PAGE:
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drøne ::: a perfect blind

Photography by Maria von Hausswolff
Cut by Jason @ Transition
Release date: 22nd April 2017 [RSD]
Pomperipossa Records # PRLP3

Side a back to the station
Side b cutting the screen

drøne: Mark Van Hoen & Mike Harding

oleg belyaev - baroque ‘cello
charlie campagna - ‘cello
paul haslinger - piano
philip jeck - pulse
bethan kellough - violin, viola
marie takahashi - baroque viola
anna von hausswolff - voices

baritone guitar & cymbals
dulcimer & psaltery
field recordings
lorenz cipher machine
1877 henry willis organ
short wave
Disruption between then and now/memory and presence, dulcimer, psaltery, ‘cellos, violas and violin embroider radio, static, stray voices and electronics… ‘a perfect blind’ is the second album by drøne (Mark Van Hoen & Mike Harding) with an array of guest artists, including label supremo Anna von Hausswolff, dreamer and composer Paul Haslinger, field recordist and sound designer Charlie Campagna and Touch artists Bethan Kellough & Philip Jeck. Strings by Seattle-based Marie Takahashi and Oleg Belyaev are also layered into this complex and perhaps more musical offering. Moving in all directions, ‘a perfect blind’ continues where ‘reversing into the future’ [pomperipossa records, 2016] left off;
'a perfect blind' was conceived and designed in Los Angeles with organ recordings from London (at Union Chapel), short wave radio, treated voices and other archaic sound sources.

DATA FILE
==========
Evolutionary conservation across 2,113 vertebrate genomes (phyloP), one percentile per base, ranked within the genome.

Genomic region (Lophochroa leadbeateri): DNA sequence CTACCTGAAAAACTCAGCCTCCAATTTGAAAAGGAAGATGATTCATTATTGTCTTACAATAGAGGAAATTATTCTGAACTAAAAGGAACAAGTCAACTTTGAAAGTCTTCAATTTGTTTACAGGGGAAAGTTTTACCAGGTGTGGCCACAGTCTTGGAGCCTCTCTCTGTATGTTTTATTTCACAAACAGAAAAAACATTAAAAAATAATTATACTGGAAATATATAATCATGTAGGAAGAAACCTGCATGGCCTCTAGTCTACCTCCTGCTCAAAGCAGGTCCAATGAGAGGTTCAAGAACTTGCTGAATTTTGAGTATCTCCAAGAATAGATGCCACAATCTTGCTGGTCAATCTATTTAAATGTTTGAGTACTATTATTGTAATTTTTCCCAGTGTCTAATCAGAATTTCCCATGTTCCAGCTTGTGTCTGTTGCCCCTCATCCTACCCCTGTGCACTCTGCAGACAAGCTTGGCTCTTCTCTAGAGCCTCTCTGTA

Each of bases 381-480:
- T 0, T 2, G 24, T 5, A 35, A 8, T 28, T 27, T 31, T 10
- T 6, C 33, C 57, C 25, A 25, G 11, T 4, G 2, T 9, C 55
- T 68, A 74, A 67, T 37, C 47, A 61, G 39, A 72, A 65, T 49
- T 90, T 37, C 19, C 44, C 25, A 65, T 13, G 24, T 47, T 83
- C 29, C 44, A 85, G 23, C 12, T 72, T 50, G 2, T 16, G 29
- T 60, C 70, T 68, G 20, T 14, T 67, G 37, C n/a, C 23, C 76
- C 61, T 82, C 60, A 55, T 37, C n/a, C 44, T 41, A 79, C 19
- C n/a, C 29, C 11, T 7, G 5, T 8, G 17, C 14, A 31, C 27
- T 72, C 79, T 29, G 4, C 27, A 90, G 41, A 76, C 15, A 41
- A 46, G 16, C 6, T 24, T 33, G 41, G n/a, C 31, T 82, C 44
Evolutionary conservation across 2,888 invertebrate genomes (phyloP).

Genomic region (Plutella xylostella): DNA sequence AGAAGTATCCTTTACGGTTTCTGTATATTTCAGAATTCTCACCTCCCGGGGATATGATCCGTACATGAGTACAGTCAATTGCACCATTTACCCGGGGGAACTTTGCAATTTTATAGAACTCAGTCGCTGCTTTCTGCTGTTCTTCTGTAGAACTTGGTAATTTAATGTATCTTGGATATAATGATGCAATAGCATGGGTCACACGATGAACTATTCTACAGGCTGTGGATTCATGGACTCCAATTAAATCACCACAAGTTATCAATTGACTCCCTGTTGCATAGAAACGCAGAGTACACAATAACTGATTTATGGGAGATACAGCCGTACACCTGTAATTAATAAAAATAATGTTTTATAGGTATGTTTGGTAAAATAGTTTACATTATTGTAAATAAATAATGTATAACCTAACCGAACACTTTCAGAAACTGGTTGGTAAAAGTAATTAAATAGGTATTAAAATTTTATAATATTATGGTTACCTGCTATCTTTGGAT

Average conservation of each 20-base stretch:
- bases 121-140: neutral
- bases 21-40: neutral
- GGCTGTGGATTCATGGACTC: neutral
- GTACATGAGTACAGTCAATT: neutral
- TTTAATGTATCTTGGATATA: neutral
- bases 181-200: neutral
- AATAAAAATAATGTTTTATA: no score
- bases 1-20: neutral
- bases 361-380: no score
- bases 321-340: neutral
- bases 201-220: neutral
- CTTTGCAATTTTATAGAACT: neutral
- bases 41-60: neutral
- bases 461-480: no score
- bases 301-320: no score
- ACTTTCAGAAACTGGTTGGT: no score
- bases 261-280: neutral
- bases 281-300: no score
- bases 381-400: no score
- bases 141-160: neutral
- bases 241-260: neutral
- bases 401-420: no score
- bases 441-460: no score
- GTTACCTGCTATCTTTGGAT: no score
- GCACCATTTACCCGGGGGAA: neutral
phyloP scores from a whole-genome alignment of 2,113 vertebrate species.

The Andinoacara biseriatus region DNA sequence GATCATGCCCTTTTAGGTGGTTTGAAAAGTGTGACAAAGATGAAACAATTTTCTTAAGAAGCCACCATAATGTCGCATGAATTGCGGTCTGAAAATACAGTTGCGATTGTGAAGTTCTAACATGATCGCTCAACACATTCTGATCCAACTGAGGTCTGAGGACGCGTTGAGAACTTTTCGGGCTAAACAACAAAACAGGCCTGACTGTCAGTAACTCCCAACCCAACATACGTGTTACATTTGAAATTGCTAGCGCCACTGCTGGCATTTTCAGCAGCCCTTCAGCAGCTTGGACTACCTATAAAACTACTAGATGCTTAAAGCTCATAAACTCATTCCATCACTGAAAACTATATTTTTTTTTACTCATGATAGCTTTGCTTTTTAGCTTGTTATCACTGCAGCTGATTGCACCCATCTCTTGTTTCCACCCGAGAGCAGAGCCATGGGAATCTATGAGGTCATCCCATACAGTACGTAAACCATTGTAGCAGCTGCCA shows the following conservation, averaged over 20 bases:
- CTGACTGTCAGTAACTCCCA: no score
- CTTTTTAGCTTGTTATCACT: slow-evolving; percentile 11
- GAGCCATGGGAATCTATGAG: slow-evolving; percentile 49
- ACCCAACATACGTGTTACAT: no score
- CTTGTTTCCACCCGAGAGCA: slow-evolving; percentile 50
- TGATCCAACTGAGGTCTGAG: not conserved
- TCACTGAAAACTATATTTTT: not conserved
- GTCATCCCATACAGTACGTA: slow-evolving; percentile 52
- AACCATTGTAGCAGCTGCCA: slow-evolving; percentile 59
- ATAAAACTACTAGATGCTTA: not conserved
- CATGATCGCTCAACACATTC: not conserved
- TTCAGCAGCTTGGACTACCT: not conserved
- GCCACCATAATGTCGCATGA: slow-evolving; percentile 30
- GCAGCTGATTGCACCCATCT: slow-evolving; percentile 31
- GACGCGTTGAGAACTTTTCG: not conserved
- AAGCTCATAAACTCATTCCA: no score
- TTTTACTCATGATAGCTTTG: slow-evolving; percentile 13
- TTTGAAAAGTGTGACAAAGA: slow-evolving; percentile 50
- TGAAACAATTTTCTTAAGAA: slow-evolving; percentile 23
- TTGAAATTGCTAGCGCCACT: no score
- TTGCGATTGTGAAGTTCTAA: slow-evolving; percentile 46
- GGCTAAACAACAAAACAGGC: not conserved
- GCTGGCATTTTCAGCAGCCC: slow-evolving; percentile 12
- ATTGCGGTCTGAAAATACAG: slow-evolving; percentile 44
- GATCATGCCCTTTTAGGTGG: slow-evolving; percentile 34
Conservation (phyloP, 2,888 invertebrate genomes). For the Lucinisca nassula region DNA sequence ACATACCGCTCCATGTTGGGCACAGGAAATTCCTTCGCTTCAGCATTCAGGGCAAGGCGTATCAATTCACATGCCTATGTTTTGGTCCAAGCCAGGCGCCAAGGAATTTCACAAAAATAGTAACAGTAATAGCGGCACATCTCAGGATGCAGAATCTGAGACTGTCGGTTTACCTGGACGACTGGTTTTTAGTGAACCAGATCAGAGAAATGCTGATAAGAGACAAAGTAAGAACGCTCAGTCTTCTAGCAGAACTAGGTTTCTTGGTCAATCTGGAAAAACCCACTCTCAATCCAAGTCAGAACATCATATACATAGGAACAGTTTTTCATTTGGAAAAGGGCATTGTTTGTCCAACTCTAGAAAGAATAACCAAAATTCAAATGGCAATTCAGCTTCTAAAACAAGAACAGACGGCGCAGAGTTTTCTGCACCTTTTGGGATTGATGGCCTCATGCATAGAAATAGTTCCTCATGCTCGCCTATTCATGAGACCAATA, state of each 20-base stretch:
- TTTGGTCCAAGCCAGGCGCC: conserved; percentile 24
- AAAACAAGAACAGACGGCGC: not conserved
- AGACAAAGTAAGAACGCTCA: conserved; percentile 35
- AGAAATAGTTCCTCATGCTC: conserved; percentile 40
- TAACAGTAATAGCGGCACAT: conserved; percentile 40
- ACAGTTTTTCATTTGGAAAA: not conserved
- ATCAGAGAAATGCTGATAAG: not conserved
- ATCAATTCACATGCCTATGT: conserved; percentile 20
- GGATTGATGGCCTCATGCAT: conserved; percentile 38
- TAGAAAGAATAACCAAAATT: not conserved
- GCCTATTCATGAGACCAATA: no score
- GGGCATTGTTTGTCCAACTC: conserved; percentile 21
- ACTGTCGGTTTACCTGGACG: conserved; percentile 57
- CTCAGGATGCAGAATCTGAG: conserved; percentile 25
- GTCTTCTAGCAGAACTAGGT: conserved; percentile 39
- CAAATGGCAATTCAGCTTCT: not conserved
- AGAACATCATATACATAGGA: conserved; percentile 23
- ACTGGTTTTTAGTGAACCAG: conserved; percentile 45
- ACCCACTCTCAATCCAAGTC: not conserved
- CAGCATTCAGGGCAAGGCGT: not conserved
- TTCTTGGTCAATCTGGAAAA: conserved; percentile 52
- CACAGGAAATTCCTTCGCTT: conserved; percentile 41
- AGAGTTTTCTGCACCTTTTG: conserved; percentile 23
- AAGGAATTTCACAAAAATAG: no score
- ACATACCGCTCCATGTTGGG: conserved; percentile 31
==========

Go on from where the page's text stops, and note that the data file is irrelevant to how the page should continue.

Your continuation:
A stunning front cover image by Maria von Hausswolff and miss-taken typography by Nico embrace this sense of dislocation; as the mediaeval language which enfolds our collapsing 19th Century institutions fails to find relevance, our sense of entrapment in the old is accompanied by an assault on the senses. The destabilising effect of “post-truth” adds to our sense of unbelonging, of being elsewhere, observers not participants. 
‘a perfect blind’ is the term used for the best possible observation point where the viewer is unseen by the object of interest. Is this the best place to be? Memories which slowly fade away, also reverse back from the past shoving us into the future...
What they said about 'reversing into the future', released also on Pomperipossa Records in 2016:
“This thrilling piece – surely the most kinetic non-dancefloor record in an age” [Lend Me your Ears]
"The collisions of these sounds where out of the hands of their creators. When composing, there would be no way to fully predict or control the result. Rather than the paths wandered by so much of contemporary Electroacoustic Music, I was hearing the result of an adventure, and risk.” [The Hum]
“…hurtle we do on broad beams of warm synth past pizzicato pulses, snaking sines, sparkling glass, telecom crackles and radio leakage towards the audio equivalent of a black hole. Constantly brimming with energy, yet filled with rich contrasts, the parade manages to be both musical and non-musical and seems different on each subsequent playback, maintaining its curiosity and charm.” [The Quietus]
“...parched, summoning a buzzing electrical field of layered tones embedded with fragmentary melodies and prone to melt and squeeze with an amorphous, tarmac-prickling quality that gives off noxious, hypnagogic gases. It could be used to soundtrack some sci-fi flick filmed in the valleys below them…” [Boomkat]
'reversing into the future' is still available on Bandcamp:
See also 'schubert dip' - music from the classical period given the drøne treatment